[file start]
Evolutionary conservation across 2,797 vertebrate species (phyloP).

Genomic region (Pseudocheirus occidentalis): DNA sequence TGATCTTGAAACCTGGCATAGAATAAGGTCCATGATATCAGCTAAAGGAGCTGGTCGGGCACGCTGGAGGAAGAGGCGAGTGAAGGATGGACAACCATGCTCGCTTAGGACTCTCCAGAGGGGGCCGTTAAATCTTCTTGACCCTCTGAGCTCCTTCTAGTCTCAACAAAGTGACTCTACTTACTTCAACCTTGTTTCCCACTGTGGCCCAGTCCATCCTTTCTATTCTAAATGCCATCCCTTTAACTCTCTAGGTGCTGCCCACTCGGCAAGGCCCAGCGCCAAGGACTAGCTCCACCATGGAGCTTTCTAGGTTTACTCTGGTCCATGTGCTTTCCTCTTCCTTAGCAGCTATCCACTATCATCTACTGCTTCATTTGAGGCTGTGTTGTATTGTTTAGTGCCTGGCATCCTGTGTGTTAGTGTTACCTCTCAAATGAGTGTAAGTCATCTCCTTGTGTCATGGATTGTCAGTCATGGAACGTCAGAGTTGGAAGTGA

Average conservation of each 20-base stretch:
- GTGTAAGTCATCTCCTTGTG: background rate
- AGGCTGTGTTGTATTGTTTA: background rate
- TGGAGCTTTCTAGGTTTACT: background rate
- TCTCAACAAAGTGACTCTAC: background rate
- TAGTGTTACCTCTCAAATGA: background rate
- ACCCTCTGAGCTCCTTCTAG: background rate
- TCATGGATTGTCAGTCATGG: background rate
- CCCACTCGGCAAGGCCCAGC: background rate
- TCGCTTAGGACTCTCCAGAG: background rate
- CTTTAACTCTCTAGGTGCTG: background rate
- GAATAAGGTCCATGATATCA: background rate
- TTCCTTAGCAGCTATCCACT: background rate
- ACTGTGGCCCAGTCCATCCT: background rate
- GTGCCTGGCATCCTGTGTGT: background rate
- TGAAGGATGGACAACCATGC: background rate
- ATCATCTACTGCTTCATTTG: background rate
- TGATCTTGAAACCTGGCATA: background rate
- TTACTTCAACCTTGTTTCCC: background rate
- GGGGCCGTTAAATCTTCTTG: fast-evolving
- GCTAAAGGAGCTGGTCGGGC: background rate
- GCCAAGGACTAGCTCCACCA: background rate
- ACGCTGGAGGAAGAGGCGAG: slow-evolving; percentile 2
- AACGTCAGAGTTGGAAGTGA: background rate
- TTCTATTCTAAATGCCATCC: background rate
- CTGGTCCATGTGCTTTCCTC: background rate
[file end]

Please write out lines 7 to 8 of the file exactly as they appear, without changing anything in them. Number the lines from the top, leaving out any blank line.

- TCTCAACAAAGTGACTCTAC: background rate
- TAGTGTTACCTCTCAAATGA: background rate